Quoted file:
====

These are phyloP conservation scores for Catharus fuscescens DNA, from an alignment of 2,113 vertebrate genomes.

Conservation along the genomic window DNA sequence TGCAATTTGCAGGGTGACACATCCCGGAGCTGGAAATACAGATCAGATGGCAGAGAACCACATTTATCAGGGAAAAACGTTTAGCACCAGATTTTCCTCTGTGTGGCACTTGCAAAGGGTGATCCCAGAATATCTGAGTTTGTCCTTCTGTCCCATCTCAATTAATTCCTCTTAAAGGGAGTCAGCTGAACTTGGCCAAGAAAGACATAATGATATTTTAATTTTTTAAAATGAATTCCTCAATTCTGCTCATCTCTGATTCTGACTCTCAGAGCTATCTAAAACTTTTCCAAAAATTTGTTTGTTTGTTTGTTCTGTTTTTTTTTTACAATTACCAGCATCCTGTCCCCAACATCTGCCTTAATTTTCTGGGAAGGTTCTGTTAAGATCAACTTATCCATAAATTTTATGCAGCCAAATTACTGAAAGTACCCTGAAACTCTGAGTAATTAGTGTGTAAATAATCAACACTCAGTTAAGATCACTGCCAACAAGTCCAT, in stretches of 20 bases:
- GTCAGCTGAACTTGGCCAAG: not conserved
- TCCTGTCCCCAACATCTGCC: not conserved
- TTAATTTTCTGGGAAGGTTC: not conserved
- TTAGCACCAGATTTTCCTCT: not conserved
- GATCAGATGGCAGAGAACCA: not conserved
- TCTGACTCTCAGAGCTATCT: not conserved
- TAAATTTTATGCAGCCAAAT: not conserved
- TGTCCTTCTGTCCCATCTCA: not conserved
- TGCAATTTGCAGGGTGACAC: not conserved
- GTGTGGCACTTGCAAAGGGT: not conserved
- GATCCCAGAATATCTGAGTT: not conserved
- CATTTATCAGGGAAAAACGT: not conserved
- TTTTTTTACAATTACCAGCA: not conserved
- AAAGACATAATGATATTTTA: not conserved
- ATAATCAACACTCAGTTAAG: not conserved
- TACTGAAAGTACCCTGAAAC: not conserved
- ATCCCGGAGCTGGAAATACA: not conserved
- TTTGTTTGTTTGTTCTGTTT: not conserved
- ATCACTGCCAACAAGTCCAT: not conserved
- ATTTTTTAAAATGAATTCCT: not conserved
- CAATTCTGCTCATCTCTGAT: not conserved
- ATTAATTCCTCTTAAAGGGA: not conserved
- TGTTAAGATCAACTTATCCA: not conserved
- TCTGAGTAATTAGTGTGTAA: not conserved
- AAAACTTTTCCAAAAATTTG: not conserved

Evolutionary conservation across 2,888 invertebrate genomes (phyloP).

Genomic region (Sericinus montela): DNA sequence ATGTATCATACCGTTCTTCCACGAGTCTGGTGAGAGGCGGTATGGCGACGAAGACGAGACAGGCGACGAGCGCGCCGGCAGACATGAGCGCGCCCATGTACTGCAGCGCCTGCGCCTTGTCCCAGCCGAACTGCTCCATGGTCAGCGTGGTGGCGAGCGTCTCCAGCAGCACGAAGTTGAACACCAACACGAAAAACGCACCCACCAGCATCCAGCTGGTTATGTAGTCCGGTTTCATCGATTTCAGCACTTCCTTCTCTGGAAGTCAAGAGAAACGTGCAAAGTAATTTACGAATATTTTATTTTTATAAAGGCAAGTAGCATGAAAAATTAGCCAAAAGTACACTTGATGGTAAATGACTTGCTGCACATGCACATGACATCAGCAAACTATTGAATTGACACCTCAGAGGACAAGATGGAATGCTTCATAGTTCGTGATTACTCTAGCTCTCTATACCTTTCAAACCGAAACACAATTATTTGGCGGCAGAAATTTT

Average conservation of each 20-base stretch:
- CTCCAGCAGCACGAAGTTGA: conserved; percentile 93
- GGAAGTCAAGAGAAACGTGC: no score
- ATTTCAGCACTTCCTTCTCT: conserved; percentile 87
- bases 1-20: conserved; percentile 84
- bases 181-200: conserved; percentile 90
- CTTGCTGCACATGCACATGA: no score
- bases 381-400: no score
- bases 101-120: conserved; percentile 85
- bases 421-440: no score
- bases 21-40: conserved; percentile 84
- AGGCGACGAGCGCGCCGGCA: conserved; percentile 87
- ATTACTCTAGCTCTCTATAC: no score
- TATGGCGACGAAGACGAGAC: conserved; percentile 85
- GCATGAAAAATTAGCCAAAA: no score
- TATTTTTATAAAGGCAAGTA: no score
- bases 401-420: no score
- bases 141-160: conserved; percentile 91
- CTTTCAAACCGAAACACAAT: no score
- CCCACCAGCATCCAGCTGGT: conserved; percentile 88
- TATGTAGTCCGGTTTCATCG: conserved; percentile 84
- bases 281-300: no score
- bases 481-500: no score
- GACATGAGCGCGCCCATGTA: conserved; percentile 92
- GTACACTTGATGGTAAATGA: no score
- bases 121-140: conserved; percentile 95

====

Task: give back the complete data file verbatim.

These are phyloP conservation scores for Catharus fuscescens DNA, from an alignment of 2,113 vertebrate genomes.

Conservation along the genomic window DNA sequence TGCAATTTGCAGGGTGACACATCCCGGAGCTGGAAATACAGATCAGATGGCAGAGAACCACATTTATCAGGGAAAAACGTTTAGCACCAGATTTTCCTCTGTGTGGCACTTGCAAAGGGTGATCCCAGAATATCTGAGTTTGTCCTTCTGTCCCATCTCAATTAATTCCTCTTAAAGGGAGTCAGCTGAACTTGGCCAAGAAAGACATAATGATATTTTAATTTTTTAAAATGAATTCCTCAATTCTGCTCATCTCTGATTCTGACTCTCAGAGCTATCTAAAACTTTTCCAAAAATTTGTTTGTTTGTTTGTTCTGTTTTTTTTTTACAATTACCAGCATCCTGTCCCCAACATCTGCCTTAATTTTCTGGGAAGGTTCTGTTAAGATCAACTTATCCATAAATTTTATGCAGCCAAATTACTGAAAGTACCCTGAAACTCTGAGTAATTAGTGTGTAAATAATCAACACTCAGTTAAGATCACTGCCAACAAGTCCAT, in stretches of 20 bases:
- GTCAGCTGAACTTGGCCAAG: not conserved
- TCCTGTCCCCAACATCTGCC: not conserved
- TTAATTTTCTGGGAAGGTTC: not conserved
- TTAGCACCAGATTTTCCTCT: not conserved
- GATCAGATGGCAGAGAACCA: not conserved
- TCTGACTCTCAGAGCTATCT: not conserved
- TAAATTTTATGCAGCCAAAT: not conserved
- TGTCCTTCTGTCCCATCTCA: not conserved
- TGCAATTTGCAGGGTGACAC: not conserved
- GTGTGGCACTTGCAAAGGGT: not conserved
- GATCCCAGAATATCTGAGTT: not conserved
- CATTTATCAGGGAAAAACGT: not conserved
- TTTTTTTACAATTACCAGCA: not conserved
- AAAGACATAATGATATTTTA: not conserved
- ATAATCAACACTCAGTTAAG: not conserved
- TACTGAAAGTACCCTGAAAC: not conserved
- ATCCCGGAGCTGGAAATACA: not conserved
- TTTGTTTGTTTGTTCTGTTT: not conserved
- ATCACTGCCAACAAGTCCAT: not conserved
- ATTTTTTAAAATGAATTCCT: not conserved
- CAATTCTGCTCATCTCTGAT: not conserved
- ATTAATTCCTCTTAAAGGGA: not conserved
- TGTTAAGATCAACTTATCCA: not conserved
- TCTGAGTAATTAGTGTGTAA: not conserved
- AAAACTTTTCCAAAAATTTG: not conserved

Evolutionary conservation across 2,888 invertebrate genomes (phyloP).

Genomic region (Sericinus montela): DNA sequence ATGTATCATACCGTTCTTCCACGAGTCTGGTGAGAGGCGGTATGGCGACGAAGACGAGACAGGCGACGAGCGCGCCGGCAGACATGAGCGCGCCCATGTACTGCAGCGCCTGCGCCTTGTCCCAGCCGAACTGCTCCATGGTCAGCGTGGTGGCGAGCGTCTCCAGCAGCACGAAGTTGAACACCAACACGAAAAACGCACCCACCAGCATCCAGCTGGTTATGTAGTCCGGTTTCATCGATTTCAGCACTTCCTTCTCTGGAAGTCAAGAGAAACGTGCAAAGTAATTTACGAATATTTTATTTTTATAAAGGCAAGTAGCATGAAAAATTAGCCAAAAGTACACTTGATGGTAAATGACTTGCTGCACATGCACATGACATCAGCAAACTATTGAATTGACACCTCAGAGGACAAGATGGAATGCTTCATAGTTCGTGATTACTCTAGCTCTCTATACCTTTCAAACCGAAACACAATTATTTGGCGGCAGAAATTTT

Average conservation of each 20-base stretch:
- CTCCAGCAGCACGAAGTTGA: conserved; percentile 93
- GGAAGTCAAGAGAAACGTGC: no score
- ATTTCAGCACTTCCTTCTCT: conserved; percentile 87
- bases 1-20: conserved; percentile 84
- bases 181-200: conserved; percentile 90
- CTTGCTGCACATGCACATGA: no score
- bases 381-400: no score
- bases 101-120: conserved; percentile 85
- bases 421-440: no score
- bases 21-40: conserved; percentile 84
- AGGCGACGAGCGCGCCGGCA: conserved; percentile 87
- ATTACTCTAGCTCTCTATAC: no score
- TATGGCGACGAAGACGAGAC: conserved; percentile 85
- GCATGAAAAATTAGCCAAAA: no score
- TATTTTTATAAAGGCAAGTA: no score
- bases 401-420: no score
- bases 141-160: conserved; percentile 91
- CTTTCAAACCGAAACACAAT: no score
- CCCACCAGCATCCAGCTGGT: conserved; percentile 88
- TATGTAGTCCGGTTTCATCG: conserved; percentile 84
- bases 281-300: no score
- bases 481-500: no score
- GACATGAGCGCGCCCATGTA: conserved; percentile 92
- GTACACTTGATGGTAAATGA: no score
- bases 121-140: conserved; percentile 95